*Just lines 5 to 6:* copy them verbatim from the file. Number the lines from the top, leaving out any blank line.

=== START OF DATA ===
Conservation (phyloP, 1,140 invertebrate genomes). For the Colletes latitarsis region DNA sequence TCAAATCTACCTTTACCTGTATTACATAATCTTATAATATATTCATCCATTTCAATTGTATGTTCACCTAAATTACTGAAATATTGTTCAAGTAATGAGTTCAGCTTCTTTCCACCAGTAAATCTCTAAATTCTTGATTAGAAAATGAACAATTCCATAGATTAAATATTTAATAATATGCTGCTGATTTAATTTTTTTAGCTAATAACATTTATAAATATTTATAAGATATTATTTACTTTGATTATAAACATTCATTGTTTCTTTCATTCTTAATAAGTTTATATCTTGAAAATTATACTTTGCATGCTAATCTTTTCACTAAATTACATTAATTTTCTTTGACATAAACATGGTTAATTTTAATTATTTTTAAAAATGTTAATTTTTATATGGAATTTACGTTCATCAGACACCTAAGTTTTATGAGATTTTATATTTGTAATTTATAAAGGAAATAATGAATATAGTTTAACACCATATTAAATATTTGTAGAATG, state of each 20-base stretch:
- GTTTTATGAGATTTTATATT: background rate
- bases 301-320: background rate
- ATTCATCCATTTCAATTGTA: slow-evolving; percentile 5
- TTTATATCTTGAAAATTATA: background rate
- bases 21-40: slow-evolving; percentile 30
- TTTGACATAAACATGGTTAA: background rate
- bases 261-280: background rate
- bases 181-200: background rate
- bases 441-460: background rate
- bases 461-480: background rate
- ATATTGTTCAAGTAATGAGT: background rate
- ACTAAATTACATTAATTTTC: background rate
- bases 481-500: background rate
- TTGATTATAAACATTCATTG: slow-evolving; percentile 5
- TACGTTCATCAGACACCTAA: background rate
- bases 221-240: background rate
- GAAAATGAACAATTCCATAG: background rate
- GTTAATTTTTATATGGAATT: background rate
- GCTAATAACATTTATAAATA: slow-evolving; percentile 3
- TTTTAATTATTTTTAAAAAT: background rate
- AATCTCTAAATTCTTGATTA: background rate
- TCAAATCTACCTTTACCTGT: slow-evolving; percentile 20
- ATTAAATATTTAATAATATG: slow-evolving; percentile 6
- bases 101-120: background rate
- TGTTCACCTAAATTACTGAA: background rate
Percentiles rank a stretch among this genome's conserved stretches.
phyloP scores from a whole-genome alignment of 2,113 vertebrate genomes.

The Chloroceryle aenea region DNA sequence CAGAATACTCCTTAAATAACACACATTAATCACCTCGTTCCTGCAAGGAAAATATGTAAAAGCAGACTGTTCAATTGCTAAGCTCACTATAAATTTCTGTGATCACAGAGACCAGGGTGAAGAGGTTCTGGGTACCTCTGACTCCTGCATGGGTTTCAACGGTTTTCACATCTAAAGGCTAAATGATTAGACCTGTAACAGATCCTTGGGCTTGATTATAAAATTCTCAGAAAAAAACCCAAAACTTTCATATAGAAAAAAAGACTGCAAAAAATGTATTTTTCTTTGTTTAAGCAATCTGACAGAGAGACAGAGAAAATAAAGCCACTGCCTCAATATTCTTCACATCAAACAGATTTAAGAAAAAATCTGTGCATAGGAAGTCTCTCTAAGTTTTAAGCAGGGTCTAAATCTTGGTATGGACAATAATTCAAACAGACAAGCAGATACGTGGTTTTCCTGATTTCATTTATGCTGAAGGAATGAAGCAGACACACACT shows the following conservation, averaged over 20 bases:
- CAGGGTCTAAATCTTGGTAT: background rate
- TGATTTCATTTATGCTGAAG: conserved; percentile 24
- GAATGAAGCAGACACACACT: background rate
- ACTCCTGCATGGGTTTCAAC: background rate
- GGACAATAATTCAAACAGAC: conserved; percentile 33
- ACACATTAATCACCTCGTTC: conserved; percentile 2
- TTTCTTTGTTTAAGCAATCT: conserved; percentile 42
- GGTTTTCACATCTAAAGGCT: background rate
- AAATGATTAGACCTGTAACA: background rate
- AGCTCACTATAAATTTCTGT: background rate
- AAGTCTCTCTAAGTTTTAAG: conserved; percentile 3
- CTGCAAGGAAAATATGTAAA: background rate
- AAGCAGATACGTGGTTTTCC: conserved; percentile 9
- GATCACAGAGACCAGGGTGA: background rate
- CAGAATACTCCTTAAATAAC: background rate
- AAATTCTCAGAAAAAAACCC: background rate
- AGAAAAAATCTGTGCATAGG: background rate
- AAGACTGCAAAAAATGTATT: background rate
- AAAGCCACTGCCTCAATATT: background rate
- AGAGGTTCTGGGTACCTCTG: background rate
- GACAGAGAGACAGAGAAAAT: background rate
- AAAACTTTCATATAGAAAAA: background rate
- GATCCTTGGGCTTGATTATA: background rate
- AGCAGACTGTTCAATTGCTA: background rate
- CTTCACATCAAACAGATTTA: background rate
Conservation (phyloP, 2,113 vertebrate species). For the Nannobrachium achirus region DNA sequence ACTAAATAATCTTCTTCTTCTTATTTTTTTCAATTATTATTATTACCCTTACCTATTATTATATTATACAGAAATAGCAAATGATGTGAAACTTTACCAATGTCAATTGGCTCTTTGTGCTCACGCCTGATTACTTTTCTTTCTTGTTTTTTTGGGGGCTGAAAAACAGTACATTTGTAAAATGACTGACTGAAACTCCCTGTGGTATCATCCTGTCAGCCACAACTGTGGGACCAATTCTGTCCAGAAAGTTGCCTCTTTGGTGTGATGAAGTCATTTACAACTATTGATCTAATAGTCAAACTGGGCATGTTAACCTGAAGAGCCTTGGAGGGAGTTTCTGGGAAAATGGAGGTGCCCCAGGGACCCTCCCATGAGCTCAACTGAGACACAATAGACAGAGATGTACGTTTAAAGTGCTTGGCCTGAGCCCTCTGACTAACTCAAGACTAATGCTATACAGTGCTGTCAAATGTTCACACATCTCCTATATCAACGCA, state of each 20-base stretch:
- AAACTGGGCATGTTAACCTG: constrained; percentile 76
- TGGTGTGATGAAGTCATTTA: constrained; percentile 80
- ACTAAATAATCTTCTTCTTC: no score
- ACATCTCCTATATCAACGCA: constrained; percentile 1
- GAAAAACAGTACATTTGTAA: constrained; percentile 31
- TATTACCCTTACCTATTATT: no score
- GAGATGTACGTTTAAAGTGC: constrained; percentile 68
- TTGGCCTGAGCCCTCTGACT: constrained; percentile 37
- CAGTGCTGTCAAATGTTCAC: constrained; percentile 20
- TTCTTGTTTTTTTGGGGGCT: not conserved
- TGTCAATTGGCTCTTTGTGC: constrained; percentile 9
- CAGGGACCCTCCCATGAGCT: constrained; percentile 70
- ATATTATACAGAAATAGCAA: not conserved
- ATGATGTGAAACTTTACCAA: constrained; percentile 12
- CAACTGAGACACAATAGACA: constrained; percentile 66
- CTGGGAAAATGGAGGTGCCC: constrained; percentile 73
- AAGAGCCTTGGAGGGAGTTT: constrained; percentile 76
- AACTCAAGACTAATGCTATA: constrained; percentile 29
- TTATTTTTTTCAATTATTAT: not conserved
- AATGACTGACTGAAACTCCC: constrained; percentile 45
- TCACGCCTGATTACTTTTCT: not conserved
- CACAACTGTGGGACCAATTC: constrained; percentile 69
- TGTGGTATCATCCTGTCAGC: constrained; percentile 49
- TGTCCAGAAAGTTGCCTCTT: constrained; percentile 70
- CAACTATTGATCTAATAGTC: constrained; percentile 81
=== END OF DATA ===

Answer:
- TTTATATCTTGAAAATTATA: background rate
- bases 21-40: slow-evolving; percentile 30